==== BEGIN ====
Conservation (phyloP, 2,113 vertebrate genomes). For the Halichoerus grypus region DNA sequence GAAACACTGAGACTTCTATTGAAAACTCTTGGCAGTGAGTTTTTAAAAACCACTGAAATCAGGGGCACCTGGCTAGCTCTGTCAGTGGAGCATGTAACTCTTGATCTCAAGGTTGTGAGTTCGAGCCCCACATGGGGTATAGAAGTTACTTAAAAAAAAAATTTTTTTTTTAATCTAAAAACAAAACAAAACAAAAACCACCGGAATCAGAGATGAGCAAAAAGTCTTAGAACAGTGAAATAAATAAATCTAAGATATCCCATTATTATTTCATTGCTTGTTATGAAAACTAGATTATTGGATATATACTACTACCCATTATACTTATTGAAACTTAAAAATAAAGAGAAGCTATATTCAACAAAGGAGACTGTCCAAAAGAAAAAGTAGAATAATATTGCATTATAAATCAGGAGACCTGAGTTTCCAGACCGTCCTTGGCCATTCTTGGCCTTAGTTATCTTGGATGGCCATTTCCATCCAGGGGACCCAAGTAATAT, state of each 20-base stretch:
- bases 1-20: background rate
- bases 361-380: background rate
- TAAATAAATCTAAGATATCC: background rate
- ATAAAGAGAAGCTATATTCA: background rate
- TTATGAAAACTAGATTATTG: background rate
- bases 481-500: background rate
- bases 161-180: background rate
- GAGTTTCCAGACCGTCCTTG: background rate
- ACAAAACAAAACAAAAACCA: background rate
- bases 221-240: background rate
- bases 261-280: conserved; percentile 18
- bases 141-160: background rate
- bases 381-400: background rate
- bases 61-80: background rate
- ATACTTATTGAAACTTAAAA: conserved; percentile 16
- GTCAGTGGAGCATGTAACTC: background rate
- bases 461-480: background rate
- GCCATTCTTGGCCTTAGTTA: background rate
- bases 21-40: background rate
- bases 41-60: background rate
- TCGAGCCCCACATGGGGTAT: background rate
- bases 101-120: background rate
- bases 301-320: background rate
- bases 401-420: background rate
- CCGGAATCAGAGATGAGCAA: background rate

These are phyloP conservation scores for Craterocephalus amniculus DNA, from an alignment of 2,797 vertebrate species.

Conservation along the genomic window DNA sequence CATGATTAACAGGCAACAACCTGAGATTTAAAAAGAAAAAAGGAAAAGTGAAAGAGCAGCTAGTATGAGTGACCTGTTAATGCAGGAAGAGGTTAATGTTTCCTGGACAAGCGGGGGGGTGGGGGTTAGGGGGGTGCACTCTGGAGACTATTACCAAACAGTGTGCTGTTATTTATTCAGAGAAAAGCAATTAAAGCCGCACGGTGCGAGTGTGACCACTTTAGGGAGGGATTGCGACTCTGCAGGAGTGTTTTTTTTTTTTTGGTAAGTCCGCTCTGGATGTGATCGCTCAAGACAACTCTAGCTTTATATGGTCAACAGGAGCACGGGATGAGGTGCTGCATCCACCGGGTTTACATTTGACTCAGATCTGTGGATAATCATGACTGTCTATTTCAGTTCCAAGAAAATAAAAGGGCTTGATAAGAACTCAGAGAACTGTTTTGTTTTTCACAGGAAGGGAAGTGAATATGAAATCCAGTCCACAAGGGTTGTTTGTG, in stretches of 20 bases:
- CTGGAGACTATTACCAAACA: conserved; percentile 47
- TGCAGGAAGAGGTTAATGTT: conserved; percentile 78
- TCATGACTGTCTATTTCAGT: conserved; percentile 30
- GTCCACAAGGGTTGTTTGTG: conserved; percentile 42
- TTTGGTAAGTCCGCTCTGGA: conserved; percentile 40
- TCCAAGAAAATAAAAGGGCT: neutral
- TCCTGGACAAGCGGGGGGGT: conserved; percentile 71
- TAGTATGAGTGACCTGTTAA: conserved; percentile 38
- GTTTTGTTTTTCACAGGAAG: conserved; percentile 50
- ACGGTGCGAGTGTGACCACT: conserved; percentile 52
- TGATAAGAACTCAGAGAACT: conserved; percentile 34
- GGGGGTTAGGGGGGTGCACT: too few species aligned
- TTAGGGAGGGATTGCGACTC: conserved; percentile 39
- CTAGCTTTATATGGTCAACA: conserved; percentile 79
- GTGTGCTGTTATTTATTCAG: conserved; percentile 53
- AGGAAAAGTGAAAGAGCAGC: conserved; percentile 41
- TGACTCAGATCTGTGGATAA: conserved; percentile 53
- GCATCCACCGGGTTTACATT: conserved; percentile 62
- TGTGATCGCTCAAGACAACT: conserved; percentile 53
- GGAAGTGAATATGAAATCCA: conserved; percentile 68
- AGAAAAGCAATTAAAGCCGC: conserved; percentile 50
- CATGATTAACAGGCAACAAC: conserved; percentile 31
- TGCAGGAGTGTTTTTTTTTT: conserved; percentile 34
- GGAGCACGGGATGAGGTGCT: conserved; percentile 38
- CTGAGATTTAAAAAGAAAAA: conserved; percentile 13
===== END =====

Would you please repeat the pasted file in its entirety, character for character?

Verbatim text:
Conservation (phyloP, 2,113 vertebrate genomes). For the Halichoerus grypus region DNA sequence GAAACACTGAGACTTCTATTGAAAACTCTTGGCAGTGAGTTTTTAAAAACCACTGAAATCAGGGGCACCTGGCTAGCTCTGTCAGTGGAGCATGTAACTCTTGATCTCAAGGTTGTGAGTTCGAGCCCCACATGGGGTATAGAAGTTACTTAAAAAAAAAATTTTTTTTTTAATCTAAAAACAAAACAAAACAAAAACCACCGGAATCAGAGATGAGCAAAAAGTCTTAGAACAGTGAAATAAATAAATCTAAGATATCCCATTATTATTTCATTGCTTGTTATGAAAACTAGATTATTGGATATATACTACTACCCATTATACTTATTGAAACTTAAAAATAAAGAGAAGCTATATTCAACAAAGGAGACTGTCCAAAAGAAAAAGTAGAATAATATTGCATTATAAATCAGGAGACCTGAGTTTCCAGACCGTCCTTGGCCATTCTTGGCCTTAGTTATCTTGGATGGCCATTTCCATCCAGGGGACCCAAGTAATAT, state of each 20-base stretch:
- bases 1-20: background rate
- bases 361-380: background rate
- TAAATAAATCTAAGATATCC: background rate
- ATAAAGAGAAGCTATATTCA: background rate
- TTATGAAAACTAGATTATTG: background rate
- bases 481-500: background rate
- bases 161-180: background rate
- GAGTTTCCAGACCGTCCTTG: background rate
- ACAAAACAAAACAAAAACCA: background rate
- bases 221-240: background rate
- bases 261-280: conserved; percentile 18
- bases 141-160: background rate
- bases 381-400: background rate
- bases 61-80: background rate
- ATACTTATTGAAACTTAAAA: conserved; percentile 16
- GTCAGTGGAGCATGTAACTC: background rate
- bases 461-480: background rate
- GCCATTCTTGGCCTTAGTTA: background rate
- bases 21-40: background rate
- bases 41-60: background rate
- TCGAGCCCCACATGGGGTAT: background rate
- bases 101-120: background rate
- bases 301-320: background rate
- bases 401-420: background rate
- CCGGAATCAGAGATGAGCAA: background rate

These are phyloP conservation scores for Craterocephalus amniculus DNA, from an alignment of 2,797 vertebrate species.

Conservation along the genomic window DNA sequence CATGATTAACAGGCAACAACCTGAGATTTAAAAAGAAAAAAGGAAAAGTGAAAGAGCAGCTAGTATGAGTGACCTGTTAATGCAGGAAGAGGTTAATGTTTCCTGGACAAGCGGGGGGGTGGGGGTTAGGGGGGTGCACTCTGGAGACTATTACCAAACAGTGTGCTGTTATTTATTCAGAGAAAAGCAATTAAAGCCGCACGGTGCGAGTGTGACCACTTTAGGGAGGGATTGCGACTCTGCAGGAGTGTTTTTTTTTTTTTGGTAAGTCCGCTCTGGATGTGATCGCTCAAGACAACTCTAGCTTTATATGGTCAACAGGAGCACGGGATGAGGTGCTGCATCCACCGGGTTTACATTTGACTCAGATCTGTGGATAATCATGACTGTCTATTTCAGTTCCAAGAAAATAAAAGGGCTTGATAAGAACTCAGAGAACTGTTTTGTTTTTCACAGGAAGGGAAGTGAATATGAAATCCAGTCCACAAGGGTTGTTTGTG, in stretches of 20 bases:
- CTGGAGACTATTACCAAACA: conserved; percentile 47
- TGCAGGAAGAGGTTAATGTT: conserved; percentile 78
- TCATGACTGTCTATTTCAGT: conserved; percentile 30
- GTCCACAAGGGTTGTTTGTG: conserved; percentile 42
- TTTGGTAAGTCCGCTCTGGA: conserved; percentile 40
- TCCAAGAAAATAAAAGGGCT: neutral
- TCCTGGACAAGCGGGGGGGT: conserved; percentile 71
- TAGTATGAGTGACCTGTTAA: conserved; percentile 38
- GTTTTGTTTTTCACAGGAAG: conserved; percentile 50
- ACGGTGCGAGTGTGACCACT: conserved; percentile 52
- TGATAAGAACTCAGAGAACT: conserved; percentile 34
- GGGGGTTAGGGGGGTGCACT: too few species aligned
- TTAGGGAGGGATTGCGACTC: conserved; percentile 39
- CTAGCTTTATATGGTCAACA: conserved; percentile 79
- GTGTGCTGTTATTTATTCAG: conserved; percentile 53
- AGGAAAAGTGAAAGAGCAGC: conserved; percentile 41
- TGACTCAGATCTGTGGATAA: conserved; percentile 53
- GCATCCACCGGGTTTACATT: conserved; percentile 62
- TGTGATCGCTCAAGACAACT: conserved; percentile 53
- GGAAGTGAATATGAAATCCA: conserved; percentile 68
- AGAAAAGCAATTAAAGCCGC: conserved; percentile 50
- CATGATTAACAGGCAACAAC: conserved; percentile 31
- TGCAGGAGTGTTTTTTTTTT: conserved; percentile 34
- GGAGCACGGGATGAGGTGCT: conserved; percentile 38
- CTGAGATTTAAAAAGAAAAA: conserved; percentile 13